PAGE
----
In the Garden:
Western Mountains and High Plains
You can spot vole damage by the surface runways that appear in a snake-like pattern throughout the lawn.
Tunnels in the Grass
As the snow recedes from home landscapes and the lawn begins to awaken, there have been increased sightings of physical damage to the lawn. And not just any kind of damage, but irregular or snake-like tunnels visible throughout the grass. These tunnels or pathways are caused by voles.
I remember calling these critters meadow mice, field mice, or meadow voles. In some ways, these indigenous rodents resemble tiny pocket gophers, stout and short with a coloration of gray to almost black. They have small rounded ears, small eyes, and short tails. Let's face it, we moved into their habitat, so it is natural for them to make aboveground runways as they move and graze throughout the lawn.
Voles thrive in a habitat that offers protective cover, such as abandoned fields, weedy areas, and snow-covered lawns. This preference for a protective habitat makes the winter garden vulnerable to damage. Voles will nest at the base of shrubs and trees, often causing considerable damage to the root system. Damage may not be visible until late spring when the plants begin to grow and dieback sets in.
Since voles are primarily vegetarians, they feed on grasses, bulbs, roots, tubers, and nuts. Damage can occur to all parts of the plant including the roots and aboveground portions. Their incisor teeth will chew through bark and girdle the roots of ground covers, particularly evergreens and other shrubs, and young fruit trees. This later causes the branches to die since plants are unable to take in water and nutrients.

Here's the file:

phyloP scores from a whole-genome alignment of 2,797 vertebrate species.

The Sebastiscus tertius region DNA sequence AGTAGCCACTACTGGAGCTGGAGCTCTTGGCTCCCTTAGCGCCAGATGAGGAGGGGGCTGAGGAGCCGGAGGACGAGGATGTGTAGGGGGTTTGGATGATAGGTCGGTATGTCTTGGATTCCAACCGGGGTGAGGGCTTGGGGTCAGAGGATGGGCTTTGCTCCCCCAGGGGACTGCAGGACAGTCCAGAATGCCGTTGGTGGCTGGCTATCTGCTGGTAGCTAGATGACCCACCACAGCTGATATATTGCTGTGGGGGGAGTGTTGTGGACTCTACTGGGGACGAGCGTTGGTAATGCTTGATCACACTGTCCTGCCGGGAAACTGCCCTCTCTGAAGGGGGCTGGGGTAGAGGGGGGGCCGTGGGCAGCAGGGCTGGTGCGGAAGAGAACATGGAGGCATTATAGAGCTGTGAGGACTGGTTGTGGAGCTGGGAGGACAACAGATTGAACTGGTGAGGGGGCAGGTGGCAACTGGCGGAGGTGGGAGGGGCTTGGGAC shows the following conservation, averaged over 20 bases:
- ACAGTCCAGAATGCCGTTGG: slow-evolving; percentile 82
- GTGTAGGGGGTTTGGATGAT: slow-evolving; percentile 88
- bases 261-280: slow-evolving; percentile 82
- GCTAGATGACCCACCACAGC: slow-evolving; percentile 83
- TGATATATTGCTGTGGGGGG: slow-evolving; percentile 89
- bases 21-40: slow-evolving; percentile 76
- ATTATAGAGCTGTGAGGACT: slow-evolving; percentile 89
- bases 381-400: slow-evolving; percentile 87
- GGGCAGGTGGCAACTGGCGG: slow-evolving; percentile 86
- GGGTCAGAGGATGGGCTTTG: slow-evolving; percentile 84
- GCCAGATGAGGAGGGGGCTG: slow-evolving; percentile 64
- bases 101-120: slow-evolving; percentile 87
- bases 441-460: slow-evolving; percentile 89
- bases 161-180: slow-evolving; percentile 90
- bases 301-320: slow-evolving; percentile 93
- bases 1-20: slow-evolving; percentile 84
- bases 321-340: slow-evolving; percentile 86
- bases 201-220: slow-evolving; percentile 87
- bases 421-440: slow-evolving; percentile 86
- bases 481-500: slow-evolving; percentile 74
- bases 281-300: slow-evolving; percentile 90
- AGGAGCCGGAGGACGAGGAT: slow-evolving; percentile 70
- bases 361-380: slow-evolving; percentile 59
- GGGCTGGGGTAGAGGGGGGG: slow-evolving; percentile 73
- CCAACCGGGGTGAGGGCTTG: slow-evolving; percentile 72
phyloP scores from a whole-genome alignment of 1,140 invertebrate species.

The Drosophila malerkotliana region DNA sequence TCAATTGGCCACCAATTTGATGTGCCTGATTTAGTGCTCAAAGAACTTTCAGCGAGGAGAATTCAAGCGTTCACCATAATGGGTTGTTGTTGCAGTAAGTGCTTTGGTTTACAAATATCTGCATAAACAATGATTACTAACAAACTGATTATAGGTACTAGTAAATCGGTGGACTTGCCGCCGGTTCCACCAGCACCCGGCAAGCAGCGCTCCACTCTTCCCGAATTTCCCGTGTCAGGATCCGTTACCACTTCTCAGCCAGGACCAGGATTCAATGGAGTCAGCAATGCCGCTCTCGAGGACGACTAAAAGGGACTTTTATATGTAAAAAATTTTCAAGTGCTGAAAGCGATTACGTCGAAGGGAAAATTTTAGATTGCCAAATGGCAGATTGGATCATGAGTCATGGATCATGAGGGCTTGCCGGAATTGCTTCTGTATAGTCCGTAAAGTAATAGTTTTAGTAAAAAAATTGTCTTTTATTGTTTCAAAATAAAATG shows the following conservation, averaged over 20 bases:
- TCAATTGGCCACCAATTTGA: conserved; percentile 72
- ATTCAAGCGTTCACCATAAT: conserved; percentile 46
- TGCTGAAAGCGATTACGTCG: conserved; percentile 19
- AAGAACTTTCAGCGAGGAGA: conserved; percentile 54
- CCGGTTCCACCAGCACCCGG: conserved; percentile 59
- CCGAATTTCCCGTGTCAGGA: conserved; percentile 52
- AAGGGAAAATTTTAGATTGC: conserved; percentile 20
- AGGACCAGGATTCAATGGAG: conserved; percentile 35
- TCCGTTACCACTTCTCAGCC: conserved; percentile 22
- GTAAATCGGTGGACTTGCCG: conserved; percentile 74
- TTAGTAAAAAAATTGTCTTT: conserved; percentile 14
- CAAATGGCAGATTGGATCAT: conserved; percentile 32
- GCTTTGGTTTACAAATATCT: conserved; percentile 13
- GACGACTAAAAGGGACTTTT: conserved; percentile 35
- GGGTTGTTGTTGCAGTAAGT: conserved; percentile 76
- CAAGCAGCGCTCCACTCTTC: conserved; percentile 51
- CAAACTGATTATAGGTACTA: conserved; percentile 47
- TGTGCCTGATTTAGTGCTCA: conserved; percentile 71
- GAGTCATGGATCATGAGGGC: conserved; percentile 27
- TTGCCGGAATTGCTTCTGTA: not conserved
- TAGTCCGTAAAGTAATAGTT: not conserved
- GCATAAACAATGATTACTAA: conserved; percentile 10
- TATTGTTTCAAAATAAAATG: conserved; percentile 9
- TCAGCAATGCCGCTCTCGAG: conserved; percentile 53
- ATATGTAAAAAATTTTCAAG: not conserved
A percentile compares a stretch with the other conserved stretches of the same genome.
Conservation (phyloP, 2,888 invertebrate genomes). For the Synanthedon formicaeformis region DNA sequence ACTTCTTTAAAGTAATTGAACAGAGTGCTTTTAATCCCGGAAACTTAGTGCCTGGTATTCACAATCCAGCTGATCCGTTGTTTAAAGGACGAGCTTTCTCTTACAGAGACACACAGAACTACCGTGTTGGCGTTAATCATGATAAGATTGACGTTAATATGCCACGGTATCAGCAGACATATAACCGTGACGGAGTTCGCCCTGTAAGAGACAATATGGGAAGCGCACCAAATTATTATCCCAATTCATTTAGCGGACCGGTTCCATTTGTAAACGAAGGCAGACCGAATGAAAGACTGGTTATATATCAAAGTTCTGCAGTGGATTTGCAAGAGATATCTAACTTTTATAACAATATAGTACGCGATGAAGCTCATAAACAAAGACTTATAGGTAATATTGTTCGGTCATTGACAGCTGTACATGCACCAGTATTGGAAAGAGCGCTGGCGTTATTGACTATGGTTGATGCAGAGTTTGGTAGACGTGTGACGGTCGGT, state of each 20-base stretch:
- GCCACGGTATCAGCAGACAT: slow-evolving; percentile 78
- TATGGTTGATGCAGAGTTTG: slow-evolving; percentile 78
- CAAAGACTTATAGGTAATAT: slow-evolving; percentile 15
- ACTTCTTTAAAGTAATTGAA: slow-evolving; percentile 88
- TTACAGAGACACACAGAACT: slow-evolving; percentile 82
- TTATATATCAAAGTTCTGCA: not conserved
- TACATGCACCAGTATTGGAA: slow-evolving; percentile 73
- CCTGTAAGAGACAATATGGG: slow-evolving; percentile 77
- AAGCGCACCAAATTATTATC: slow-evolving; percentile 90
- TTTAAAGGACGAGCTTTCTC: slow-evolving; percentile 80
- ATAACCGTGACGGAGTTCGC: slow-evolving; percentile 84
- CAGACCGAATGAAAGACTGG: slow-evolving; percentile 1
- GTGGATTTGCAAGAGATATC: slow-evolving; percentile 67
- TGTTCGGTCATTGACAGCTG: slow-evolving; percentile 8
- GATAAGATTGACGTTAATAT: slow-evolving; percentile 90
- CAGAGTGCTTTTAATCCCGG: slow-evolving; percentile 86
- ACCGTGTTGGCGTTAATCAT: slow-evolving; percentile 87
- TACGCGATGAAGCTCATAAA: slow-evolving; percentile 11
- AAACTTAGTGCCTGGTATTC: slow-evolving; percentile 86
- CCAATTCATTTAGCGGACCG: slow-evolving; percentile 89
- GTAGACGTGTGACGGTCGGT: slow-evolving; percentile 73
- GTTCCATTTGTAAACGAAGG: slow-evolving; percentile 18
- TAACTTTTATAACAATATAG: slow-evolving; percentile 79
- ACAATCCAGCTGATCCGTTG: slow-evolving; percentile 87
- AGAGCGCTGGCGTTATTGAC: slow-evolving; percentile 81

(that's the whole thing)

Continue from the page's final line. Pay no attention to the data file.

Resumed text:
It's difficult to control voles by excluding them since they tunnel both above and under the ground. For individual trees and shrubs that are vulnerable, your best defense is to construct a wire mesh collar around the base of the plant, buried 3 to 4 inches into the soil to protect the bark and shallow roots.
You can catch voles in live traps if you are persistent. Set several traps in the runways or near the nesting site at the base of shrubs, ground covers, and trees. Bait the traps with peanut butter, small pieces of apple, or grains of wheat. Set the traps out by midday so they are ready when voles start to prowl in the evening or early morning hours.
Once you capture a vole, relocate it to a distant empty meadow or field, and reset the trap in the same area. Though trapping may require that you be more persistent in baiting and resetting traps, it will help prevent extensive vole damage to your lawn and other plants.
Repellents are somewhat effective, but not very long-lasting. They must be reapplied every few weeks since they break down from sunlight and moisture. Follow labels directions to achieve the best repellent action.
You can also make your yard less welcome to voles by keeping weeds down so they don't have a place to hide. And don't forget about the wise, hunting cats that are adept at catching these critters.
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